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TOP STORIES 2020: Retail landscape for legal cannabis stores in Chilliwack kept shifting

The provincial government declared cannabis retail business an essential service in March 2020
Vik Sachdeva, owner of Seed & Stone cannabis store on Lickman Road in Chilliwack which opened in April 2020, amidst the chaos of the global pandemic. (Jennifer Feinberg/ Chilliwack Progress file)

Chilliwack’s retail landscape for legal cannabis kept shifting in 2020.

The Chilliwack area was already unique, with the first fully licensed store in the region opening in 2019 on First Nations land. Several licensed stores opened subsequently within City of Chilliwack boundaries under a specially created cannabis retail zone, C9.

The provincial government declared cannabis retail an essential service in March 2020, just weeks into the COVID-19 pandemic.

The prospect of opening a new cannabis business in Chilliwack during a global pandemic was described as “interesting” by Cannabis Connection’s retail operations manager, Tina Cox.

RELATED: Rolling with store openings through the pandemic

Cannabis Connection was among the first to open legally and licensed in the Chilliwack area but not the technically the first. It was the first within City of Chilliwack boundaries.

The first federally licensed non-medical cannabis store was The Kure, on Skwah First Nation.

RELATED: First licensed store to open was The Kure

The store on Dyke Road celebrated its first year of operations in June, having been the first licensed store to open in the vast area between Vancouver and Kamloops in June 2019, but it was not subject to City of Chilliwack business licensing.

The list of licensed cannabis stores to date include:

The Kure (Dyke Road), Cannabis Connection (Industrial Way), Seed & Stone (Lickman Road), This is Cannabis (Vedder Road), Dutch Brothers Buds (Vedder Road), and BC Cannabis Store (Luckakuck Way).

Also emerging from Stólo territory in Chilliwack was a trend toward grey-area stores operating on Indigenous land, under land codes enacted by those individual nations. It turns out it is part of a sustained effort by a collective of First Nations to negotiate a retail licensing agreement directly with the provincial government and the Cannabis Secretariat.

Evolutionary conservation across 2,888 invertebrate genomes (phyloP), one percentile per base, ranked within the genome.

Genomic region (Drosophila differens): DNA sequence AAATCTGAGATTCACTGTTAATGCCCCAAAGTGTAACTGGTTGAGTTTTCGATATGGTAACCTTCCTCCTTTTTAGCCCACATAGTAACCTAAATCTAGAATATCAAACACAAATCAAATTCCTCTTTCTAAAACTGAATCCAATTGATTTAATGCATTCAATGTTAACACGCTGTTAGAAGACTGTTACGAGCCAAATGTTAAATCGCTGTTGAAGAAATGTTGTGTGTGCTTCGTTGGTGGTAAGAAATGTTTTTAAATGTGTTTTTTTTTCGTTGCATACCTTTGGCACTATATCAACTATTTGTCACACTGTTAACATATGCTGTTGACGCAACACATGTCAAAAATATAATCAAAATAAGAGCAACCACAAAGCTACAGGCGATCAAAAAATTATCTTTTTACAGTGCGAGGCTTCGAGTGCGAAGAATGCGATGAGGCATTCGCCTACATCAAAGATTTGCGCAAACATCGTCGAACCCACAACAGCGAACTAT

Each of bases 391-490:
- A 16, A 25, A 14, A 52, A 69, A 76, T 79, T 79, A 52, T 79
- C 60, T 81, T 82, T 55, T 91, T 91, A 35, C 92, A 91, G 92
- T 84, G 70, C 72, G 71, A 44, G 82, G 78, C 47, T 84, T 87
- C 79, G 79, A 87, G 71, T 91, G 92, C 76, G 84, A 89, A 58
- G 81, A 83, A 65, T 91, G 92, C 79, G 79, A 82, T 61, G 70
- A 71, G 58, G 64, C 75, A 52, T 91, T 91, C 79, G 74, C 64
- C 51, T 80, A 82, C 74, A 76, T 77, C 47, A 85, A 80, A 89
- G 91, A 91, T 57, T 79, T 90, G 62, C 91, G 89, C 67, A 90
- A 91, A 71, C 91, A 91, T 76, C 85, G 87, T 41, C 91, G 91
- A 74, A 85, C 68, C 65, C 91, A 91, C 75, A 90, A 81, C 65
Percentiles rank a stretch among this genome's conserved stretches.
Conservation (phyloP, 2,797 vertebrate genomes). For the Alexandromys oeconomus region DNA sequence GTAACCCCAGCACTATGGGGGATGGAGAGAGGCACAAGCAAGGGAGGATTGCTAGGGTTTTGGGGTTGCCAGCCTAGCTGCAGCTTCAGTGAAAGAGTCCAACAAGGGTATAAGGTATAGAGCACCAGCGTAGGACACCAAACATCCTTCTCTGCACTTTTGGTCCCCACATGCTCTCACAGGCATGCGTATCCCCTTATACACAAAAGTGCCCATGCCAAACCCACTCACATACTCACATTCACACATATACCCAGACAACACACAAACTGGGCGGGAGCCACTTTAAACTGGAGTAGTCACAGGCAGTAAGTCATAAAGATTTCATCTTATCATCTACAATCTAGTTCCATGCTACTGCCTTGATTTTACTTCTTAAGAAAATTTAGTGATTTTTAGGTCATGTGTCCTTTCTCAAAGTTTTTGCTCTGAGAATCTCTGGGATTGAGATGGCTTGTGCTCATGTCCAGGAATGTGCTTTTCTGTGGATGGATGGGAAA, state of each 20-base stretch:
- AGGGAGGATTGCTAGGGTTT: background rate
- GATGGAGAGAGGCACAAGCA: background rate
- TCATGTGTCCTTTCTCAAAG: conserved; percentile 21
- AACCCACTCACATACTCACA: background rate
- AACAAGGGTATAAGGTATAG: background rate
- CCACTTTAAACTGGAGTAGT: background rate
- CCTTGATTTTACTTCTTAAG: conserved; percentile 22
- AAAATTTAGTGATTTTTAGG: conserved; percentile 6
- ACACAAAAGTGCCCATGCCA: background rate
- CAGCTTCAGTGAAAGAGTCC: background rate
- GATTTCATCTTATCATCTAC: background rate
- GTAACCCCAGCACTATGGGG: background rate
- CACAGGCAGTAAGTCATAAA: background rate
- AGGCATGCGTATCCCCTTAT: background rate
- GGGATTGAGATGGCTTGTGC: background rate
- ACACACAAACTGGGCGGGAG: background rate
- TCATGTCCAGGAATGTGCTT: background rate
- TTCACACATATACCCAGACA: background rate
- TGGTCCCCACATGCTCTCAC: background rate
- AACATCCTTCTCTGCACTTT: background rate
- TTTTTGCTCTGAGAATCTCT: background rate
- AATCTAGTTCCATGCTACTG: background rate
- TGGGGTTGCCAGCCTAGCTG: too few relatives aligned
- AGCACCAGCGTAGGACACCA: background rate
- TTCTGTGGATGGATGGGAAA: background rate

Several local stores run by local First Nations went from “Indigenous Bloom” branding to “All Nations” branding on reserves around Chilliwack.

A consortium, All Nations Chiefs, has been trying to negotiate an in with the provincial government on the cannabis distribution question for months, with an application pending as a licensed producer at the same time.

Darwin Douglas, All Nations Cannabis CEO, and Cheam First Nation councillor said the goal is creating a path towards self-determination through legal cannabis.

“Today, we remain on the fringes of an industry that we should have the equal right to participate in,” Douglas said. “Our rights are not recognized on our reserves, segregating our communities from creating a livelihood and fighting poverty.”

“All Nations Chiefs” comprises leaders from Shxwa:y First Nation, Cheam First Nation, Soowahlie First Nation and Sq’ewlets First Nation.

The Cannabis Control and Licensing Act does allow the province to enter “government-to-government agreements” with First Nations to address “unique, community-specific interests” regarding cannabis, a statement from a provincial spokesperson said, citing the province’s first cannabis agreement with the Williams Lake First Nation in September.

“The Province is actively working with a number of Nations that have expressed interest in similar agreements,” a media spokesperson said.

While the provincial government opted not to participate in a recent roundtable discussion, Indigenous leaders involved with All Nations pledge to continue that licensing battle.

RELATED: Cannabis retail landscape unique in Chilliwack

RELATED: One more C9 application in the queue

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Jennifer Feinberg

About the Author: Jennifer Feinberg

I have been a Chilliwack Progress reporter for 20+ years, covering the arts, city hall, as well as Indigenous, and climate change stories.
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